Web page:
- Paperback: 368 pages
- Publisher: Mariner Books (February 21, 2000)
- Language: English
- ISBN-10: 0156011581
- ISBN-13: 978-0156011587
- Product Dimensions: 6 x 0.9 x 9 inches
- Shipping Weight: 1.4 pounds (View shipping rates and policies)
- Average Customer Review: 7 customer reviews
- Amazon Best Sellers Rank: #80,024 in Books (See Top 100 in Books)
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Roads to Santiago Paperback – March 13, 2000
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"Nooteboom plunges fervently into the fabric of Spain itself."-San Francisco Chronicle
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Instead, the book is, as indicated by the subtitle, a pilgrimage through Spain, with many diversions and musings. The "route" crisscrosses and meanders all across the country, slipping once into Portugal and even taking a brief hop to the Canary Islands. I doubt very much that the book is based on any one trip through Spain; rather it almost certainly is the result of several trips, one or more of which, based on internal evidence, occurred in the mid-1980's. Nooteboom tends much more to the byways and backwaters of Spain than he does to the heavily travelled and touristed areas (indeed, there is no mention of the Mediterranean coastal areas or of Barcelona). And, as a pilgrimage, the book is more historic and humanitarian in nature than religious, although Nooteboom is quite sensitive and attuned to the spiritual dimension of the places he visits.
Here is how Nooteboom introduces the reader to his subject: "Spain is brutish, anarchic, egocentric, cruel. Spain is prepared to face disaster on a whim, she is chaotic, dreamy, irrational. Spain conquered the world and then did not know what to do with it, she harks back to her Medieval, Arab, Jewish and Christian past and sits there impassively like a continent that is appended to Europe and yet is not Europe * * *." Nonetheless, Nooteboom clearly loves the land.
Nooteboom scatters throughout the book germane historical discussions, so that by book's end one cannot help having learned, or been reminded of, a fair amount of Spanish history. He also includes discussions of some of Spain's greatest painters and writers, including insightful chapters on Velásquez, Zurbarán, and Cervantes (among other things, he visited the cave where Don Quixote was born - i.e., the cave where Cervantes was imprisoned when he supposedly wrote the beginning chapters of the first great novel). He is especially fascinated by, and knowledgeable about, Romanesque architecture, and time and again he goes out of his way to visit some remote, and often locked-up, 800- or 900-year-old Romanesque church.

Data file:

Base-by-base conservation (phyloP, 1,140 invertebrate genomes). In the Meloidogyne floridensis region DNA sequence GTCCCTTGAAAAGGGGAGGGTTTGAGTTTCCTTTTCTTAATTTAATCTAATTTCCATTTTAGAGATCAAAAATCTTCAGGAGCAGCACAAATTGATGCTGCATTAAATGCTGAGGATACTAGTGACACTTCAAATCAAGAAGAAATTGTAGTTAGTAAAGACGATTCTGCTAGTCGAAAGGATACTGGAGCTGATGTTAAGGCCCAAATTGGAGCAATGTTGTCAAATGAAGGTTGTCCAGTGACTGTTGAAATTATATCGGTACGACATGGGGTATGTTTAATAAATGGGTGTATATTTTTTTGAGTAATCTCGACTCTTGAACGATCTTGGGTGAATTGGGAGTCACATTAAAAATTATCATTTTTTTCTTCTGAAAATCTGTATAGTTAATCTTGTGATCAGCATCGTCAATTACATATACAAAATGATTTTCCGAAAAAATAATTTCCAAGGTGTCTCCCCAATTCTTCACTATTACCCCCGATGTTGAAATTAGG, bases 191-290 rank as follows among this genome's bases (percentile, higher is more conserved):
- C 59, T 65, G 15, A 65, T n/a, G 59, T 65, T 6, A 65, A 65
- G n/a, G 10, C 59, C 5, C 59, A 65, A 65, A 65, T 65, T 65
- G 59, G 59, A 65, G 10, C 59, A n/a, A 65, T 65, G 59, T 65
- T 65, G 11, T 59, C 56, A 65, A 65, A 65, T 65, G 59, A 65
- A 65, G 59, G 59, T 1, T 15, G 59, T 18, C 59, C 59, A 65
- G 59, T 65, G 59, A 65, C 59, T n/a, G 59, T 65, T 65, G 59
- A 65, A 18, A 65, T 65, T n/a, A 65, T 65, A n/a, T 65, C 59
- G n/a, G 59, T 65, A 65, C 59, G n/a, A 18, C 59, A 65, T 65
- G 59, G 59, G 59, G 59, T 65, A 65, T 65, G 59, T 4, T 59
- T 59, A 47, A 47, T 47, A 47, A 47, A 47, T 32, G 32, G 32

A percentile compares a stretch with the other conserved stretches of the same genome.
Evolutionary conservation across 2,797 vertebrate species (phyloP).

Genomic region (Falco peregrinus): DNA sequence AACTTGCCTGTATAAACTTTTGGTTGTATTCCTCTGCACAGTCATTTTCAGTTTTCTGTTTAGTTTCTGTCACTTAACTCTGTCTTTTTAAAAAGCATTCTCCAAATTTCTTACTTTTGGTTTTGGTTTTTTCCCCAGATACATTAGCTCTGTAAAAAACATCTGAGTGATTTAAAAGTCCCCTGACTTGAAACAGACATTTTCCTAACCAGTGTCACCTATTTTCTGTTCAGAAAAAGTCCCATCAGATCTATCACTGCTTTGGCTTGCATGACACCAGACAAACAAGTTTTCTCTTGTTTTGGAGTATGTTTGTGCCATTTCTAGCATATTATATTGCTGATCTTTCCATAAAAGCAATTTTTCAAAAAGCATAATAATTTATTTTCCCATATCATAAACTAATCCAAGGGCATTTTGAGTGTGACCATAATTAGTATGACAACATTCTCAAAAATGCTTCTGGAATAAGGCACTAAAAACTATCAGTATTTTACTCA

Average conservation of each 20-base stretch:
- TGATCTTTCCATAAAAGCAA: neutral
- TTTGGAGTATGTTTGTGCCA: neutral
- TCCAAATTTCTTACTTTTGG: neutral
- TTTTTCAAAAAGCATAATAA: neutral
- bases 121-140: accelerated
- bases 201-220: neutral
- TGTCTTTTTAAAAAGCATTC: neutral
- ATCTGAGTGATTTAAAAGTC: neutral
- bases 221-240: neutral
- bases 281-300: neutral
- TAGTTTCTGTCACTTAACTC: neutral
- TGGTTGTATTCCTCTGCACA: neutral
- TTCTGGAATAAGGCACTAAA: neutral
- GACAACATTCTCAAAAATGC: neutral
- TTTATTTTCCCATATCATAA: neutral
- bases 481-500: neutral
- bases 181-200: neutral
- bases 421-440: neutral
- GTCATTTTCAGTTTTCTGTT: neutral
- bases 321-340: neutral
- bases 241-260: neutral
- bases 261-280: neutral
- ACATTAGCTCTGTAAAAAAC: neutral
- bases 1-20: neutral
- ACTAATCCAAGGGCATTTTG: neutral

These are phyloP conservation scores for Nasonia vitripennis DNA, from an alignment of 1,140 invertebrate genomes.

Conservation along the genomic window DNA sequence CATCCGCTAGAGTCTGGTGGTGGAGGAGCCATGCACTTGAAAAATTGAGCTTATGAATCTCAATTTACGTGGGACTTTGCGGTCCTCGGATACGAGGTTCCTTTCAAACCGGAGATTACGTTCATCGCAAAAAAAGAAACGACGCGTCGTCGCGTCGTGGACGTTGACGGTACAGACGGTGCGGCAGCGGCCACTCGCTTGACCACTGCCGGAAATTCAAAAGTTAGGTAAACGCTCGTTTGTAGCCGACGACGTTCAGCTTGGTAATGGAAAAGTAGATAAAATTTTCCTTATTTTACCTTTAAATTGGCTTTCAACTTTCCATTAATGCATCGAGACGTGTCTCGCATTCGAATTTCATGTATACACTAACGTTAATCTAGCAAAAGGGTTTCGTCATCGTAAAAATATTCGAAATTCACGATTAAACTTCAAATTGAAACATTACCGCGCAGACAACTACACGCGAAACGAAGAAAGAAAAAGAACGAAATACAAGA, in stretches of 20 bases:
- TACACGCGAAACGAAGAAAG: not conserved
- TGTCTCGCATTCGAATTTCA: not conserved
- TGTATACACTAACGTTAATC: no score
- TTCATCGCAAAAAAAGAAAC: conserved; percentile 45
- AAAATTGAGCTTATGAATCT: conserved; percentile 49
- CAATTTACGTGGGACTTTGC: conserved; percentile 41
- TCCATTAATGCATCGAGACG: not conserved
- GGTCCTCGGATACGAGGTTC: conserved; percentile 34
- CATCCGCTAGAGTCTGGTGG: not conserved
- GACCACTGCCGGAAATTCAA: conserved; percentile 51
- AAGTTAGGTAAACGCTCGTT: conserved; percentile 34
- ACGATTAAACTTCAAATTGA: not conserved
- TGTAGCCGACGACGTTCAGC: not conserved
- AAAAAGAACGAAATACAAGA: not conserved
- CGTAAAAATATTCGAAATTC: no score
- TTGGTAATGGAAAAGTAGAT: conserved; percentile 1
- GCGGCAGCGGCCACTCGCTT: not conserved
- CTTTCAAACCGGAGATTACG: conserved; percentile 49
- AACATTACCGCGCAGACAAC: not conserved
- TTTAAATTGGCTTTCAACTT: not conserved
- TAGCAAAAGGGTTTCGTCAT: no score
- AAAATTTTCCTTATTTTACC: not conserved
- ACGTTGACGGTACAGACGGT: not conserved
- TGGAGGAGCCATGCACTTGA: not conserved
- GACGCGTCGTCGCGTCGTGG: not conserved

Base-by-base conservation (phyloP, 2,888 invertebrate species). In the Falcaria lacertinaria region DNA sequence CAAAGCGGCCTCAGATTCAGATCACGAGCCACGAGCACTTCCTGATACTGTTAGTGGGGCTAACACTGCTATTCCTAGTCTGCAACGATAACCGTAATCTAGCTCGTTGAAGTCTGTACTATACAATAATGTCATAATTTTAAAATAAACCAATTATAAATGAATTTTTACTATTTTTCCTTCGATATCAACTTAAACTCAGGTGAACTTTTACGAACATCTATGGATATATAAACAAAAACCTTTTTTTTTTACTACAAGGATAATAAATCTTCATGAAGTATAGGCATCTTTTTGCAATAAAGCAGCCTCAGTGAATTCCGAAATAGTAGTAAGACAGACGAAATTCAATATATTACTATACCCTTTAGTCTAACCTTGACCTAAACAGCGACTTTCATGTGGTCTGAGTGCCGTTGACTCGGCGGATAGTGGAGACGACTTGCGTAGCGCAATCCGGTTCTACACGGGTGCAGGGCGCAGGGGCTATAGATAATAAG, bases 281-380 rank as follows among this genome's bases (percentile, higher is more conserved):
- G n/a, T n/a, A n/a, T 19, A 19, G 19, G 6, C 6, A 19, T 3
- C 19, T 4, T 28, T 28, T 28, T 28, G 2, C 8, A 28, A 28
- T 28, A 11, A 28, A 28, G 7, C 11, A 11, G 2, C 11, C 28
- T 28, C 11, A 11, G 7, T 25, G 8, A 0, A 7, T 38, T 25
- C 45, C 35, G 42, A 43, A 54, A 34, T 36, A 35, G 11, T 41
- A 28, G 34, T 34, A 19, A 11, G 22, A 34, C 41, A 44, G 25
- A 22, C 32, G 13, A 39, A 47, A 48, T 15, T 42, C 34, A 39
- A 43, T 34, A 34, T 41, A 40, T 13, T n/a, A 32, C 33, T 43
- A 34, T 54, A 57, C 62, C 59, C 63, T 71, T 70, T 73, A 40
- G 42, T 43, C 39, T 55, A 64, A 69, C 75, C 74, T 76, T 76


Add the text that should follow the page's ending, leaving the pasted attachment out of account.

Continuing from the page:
As a bonus, the book contains over sixty black-and-white photographs (most taken by Nooteboom's wife), which are well-coordinated with the text. The book also includes a map of the Iberian peninsula that would have been more useful had it contained more of the places mentioned in the text.
ROADS TO SANTIAGO is literary travel writing near its best. It is NOT, however, a travelogue or travel guide, although anyone contemplating an extended stay in Spain or a leisurely journey through the country could profit from it. Nor is it for the impatient. Nooteboom is inclined to philosophical or historical musings, and he is prone to taking off on some rather Borgesian flights of fancy. A few of his fanciful conceits were perplexing or silly (like Borges), and on occasion I found the book verbose. But on the whole ROADS TO SANTIAGO is a very informative and charming pilgrimage through Spain, on both the spatial and temporal dimensions.